Special Profile: 2010 TTS-Astellas Young Investigator Awards


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Ten TTS-Astellas Young Investigator Awards were presented to TTS members with the highest scoring abstracts during the Vancouver Congress. TTS has been profiling the award winners throughout the year in Tribune.

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FAISAL KHAN
CANADA

Faisal Khan is an Assistant Professor at the Faculty of Medicine at the University of Calgary. Dr. Khan’s research is focussed on the areas of transplantation immunology, histocompatibility and immunogenetics. He has published more than 40 research articles and reviews in reputed scientific journals including Blood, Transplantation, and Bone Marrow Transplantation.

Dr. Khan received a Young Investigator Award for his abstract entitled Genomic Instability after Allogeneic Hematopoietic Cell Transplantation (HCT) is Frequent in Oral Mucosa, Particularly in Patients with a History of Chronic Graft-vs-Host Disease (GVHD), and Rare in Nasal Mucosa. In this study, his research group has shown that genomic instability after HCT occurs exclusively in allogeneic HCT recipients and it occurs frequently in oral but rarely in nasal epithelia. Further, the study showed that occurrence of genomic instability is significantly associated with the history of chronic GVHD. This may explain why carcinoma after HCT frequently involves some (especially those involved with cGVHD e.g., oral) but not other (e.g., nasal) epithelia. Dr. Khan received this award while working as a Histocompatibility and Immunogenetics Fellow at the University of Calgary.

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KATE MARKEY
AUSTRALIA

Kate Markey was granted a Young Investigator Award for her paper introducing GVHD-associated immune suppression is the result of an intrinsic defect in MHC class II antigen presentation within donor DC. Her work aimed to define the mechanism underlying this immuno-suppression by using mouse models of experimental GVHD.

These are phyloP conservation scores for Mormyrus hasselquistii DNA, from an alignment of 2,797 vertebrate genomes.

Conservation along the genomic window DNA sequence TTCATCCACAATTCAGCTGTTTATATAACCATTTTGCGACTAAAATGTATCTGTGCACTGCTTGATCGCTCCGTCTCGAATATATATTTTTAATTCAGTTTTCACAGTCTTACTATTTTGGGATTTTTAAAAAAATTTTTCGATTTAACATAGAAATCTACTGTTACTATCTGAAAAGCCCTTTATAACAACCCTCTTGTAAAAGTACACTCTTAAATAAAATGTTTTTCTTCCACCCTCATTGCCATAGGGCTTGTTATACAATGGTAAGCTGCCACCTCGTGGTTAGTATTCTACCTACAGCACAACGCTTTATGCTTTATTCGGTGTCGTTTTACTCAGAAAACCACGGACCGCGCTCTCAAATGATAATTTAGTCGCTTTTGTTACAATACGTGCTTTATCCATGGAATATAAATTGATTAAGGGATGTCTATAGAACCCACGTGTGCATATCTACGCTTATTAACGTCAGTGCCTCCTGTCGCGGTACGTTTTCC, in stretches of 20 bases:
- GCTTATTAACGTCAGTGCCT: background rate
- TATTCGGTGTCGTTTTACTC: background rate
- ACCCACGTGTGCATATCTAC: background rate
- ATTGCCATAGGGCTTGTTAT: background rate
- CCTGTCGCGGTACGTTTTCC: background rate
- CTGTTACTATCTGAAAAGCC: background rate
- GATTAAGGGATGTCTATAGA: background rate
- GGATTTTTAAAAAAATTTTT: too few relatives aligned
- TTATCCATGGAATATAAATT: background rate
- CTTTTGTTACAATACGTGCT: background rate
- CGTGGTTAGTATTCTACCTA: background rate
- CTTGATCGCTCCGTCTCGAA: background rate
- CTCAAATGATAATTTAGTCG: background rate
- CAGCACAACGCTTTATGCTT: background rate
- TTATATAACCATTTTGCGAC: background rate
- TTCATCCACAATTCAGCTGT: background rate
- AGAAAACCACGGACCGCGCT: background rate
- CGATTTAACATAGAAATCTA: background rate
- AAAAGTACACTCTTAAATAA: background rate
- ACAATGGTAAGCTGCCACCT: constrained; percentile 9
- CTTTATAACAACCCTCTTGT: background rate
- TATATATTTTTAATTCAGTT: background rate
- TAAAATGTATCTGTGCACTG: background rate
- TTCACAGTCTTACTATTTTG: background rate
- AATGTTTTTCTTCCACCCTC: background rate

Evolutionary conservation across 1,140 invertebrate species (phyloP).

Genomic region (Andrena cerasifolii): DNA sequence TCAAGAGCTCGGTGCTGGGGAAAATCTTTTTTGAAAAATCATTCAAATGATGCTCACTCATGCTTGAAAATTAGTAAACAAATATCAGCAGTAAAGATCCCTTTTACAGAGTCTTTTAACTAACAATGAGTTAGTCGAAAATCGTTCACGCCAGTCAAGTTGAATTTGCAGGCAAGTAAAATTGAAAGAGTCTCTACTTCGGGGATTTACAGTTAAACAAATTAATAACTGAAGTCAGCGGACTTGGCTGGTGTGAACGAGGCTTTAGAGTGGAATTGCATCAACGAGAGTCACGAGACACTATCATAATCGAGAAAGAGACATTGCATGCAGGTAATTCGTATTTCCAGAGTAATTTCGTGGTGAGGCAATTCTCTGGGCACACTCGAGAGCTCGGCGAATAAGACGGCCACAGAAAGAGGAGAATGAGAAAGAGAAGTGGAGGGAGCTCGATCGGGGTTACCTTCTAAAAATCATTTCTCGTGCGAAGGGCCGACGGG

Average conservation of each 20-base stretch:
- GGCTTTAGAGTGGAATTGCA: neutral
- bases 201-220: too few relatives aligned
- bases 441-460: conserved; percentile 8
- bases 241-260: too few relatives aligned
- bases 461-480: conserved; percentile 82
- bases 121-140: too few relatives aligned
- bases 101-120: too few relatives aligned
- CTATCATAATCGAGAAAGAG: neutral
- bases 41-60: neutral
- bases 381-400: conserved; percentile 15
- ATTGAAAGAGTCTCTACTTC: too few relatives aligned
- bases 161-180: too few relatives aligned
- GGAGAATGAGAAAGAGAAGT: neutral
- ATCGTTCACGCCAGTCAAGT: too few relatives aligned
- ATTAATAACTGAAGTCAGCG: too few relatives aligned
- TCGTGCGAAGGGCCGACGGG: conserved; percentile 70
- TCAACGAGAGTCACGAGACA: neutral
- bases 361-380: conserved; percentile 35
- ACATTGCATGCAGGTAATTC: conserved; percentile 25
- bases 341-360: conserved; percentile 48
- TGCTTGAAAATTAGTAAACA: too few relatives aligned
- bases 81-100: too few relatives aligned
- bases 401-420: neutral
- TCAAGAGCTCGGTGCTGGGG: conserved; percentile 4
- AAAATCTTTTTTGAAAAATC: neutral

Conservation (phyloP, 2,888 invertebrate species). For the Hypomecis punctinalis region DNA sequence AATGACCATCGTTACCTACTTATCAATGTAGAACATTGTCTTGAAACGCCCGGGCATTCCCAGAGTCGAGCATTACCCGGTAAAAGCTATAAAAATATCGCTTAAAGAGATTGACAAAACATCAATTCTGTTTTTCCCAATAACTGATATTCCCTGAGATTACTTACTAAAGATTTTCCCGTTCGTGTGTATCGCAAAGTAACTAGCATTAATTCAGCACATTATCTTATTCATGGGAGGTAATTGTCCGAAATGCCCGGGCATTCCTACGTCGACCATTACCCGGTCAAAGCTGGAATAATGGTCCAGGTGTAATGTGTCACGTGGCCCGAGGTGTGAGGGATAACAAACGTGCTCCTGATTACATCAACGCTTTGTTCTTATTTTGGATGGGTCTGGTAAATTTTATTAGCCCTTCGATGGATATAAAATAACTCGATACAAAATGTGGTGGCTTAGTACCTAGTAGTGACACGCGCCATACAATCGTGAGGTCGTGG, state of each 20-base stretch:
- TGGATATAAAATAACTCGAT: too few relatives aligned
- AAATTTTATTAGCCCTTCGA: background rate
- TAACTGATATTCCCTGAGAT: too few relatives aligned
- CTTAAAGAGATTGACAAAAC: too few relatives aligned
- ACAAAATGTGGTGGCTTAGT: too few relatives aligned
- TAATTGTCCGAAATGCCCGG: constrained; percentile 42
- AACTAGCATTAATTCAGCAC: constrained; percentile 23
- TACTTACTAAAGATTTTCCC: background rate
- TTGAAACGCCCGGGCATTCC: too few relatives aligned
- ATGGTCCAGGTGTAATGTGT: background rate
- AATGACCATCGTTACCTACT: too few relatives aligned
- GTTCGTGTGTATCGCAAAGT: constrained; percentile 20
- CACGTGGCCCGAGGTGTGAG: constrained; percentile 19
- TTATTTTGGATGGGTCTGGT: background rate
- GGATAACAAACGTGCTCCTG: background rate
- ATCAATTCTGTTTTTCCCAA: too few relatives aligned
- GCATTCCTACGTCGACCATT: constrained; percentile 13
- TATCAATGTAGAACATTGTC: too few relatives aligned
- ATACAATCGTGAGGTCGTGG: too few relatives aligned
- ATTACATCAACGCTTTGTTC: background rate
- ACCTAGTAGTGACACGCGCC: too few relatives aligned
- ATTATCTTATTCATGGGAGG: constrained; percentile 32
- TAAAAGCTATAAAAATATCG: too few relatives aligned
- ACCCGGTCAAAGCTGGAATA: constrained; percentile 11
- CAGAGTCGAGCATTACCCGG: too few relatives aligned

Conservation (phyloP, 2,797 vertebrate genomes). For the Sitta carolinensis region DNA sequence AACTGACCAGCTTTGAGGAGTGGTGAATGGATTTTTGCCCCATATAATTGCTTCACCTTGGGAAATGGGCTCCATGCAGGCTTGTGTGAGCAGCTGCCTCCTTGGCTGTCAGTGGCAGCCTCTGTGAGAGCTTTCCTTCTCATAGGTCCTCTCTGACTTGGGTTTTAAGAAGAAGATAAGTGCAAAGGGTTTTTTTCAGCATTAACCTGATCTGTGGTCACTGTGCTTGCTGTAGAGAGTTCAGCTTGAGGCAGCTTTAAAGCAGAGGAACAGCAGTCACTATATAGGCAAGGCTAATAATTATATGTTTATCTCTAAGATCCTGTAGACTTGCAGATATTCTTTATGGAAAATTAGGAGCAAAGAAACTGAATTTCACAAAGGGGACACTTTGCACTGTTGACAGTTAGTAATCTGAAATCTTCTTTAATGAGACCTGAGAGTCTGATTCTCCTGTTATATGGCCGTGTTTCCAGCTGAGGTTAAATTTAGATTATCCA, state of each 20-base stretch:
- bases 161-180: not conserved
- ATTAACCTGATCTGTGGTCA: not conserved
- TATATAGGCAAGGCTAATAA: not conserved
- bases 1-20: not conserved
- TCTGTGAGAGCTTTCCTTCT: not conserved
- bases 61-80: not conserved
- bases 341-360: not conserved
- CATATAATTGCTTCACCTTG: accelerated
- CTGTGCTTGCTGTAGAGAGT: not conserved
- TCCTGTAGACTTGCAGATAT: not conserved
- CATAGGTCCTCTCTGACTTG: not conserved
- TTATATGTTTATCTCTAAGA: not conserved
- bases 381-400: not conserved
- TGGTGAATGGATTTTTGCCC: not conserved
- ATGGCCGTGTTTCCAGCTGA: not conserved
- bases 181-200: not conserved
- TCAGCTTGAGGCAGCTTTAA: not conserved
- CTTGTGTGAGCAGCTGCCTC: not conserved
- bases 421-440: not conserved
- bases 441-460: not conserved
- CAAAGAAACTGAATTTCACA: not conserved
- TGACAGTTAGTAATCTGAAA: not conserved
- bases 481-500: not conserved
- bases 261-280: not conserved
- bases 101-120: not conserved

Her data confirm that GVHD-induced immune suppression is a consequence of an intrinsic acquired defect in MHC class II antigen presentation within cDC. This represents a paradigm shift in the understanding of the infective complications of transplantation and suggests that alloreactivity per se is the major factor responsible for pathogen associated morbidity and mortality.

Dr. Markey completed the MBBS/PhD program at the University of Queensland, Brisbane, Australia in 2010. Her PhD was conducted in the Bone Marrow Transplantation Laboratory at the Queensland Institute of Medical Research (under the supervision of Prof. Geoff Hill and Dr. Kelli MacDonald). This resulted in a number of publications, as both a first author and co-author in journals including Nature Medicine, Blood, and The Journal of Immunology. At this stage, she intends to continue her clinical training and pursue her research interests, with the overall goal of developing a career as a clinician-researcher.

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SUSUMU SHIBASKI
JAPAN

Susumu Shibasaki was granted a Young Investigator Award for his abstract entitled A Single Infusion of the Ex-vivo Generated Immuno-Regulatory Dendritic Cells under a Novel Agent, NK026680 Markedly Prolongs Cardiac Allograft Survival. NK026680 treated dendritic cells (NK-DCs) acquired immuno-regulatory properties that suppress allo-immune responses, and this modulation on NK-DCs was associated with inhibition of p38-MAPK phosphorylation but upregulation of IDO expression. Further, a single in vivo infusion of NK-DCs significantly increased the proportion of regulatory T cells such as Tr1 cells and CD4+ CD25+ FoxP3+ T-cells, and markedly prolonged cardiac allograft survival. Thus, he believes that infusion therapy with DCs modulated by ex vivo NK026680 conditioning has great potential as a treatment modality for the prevention of allograft rejection by enhancing immunoregulatory function.

Dr. Shibasaki was born in Japan, graduated from the School of Medicine at Hokkaido University, and is a general surgical registrar at Hokkaido University Hospital. In 2008, he began his PhD studies in the transplantation research group of Prof. Todo. Currently, his research focuses on the immunoregulatory effects of ex-vivo generated dendritic cells.


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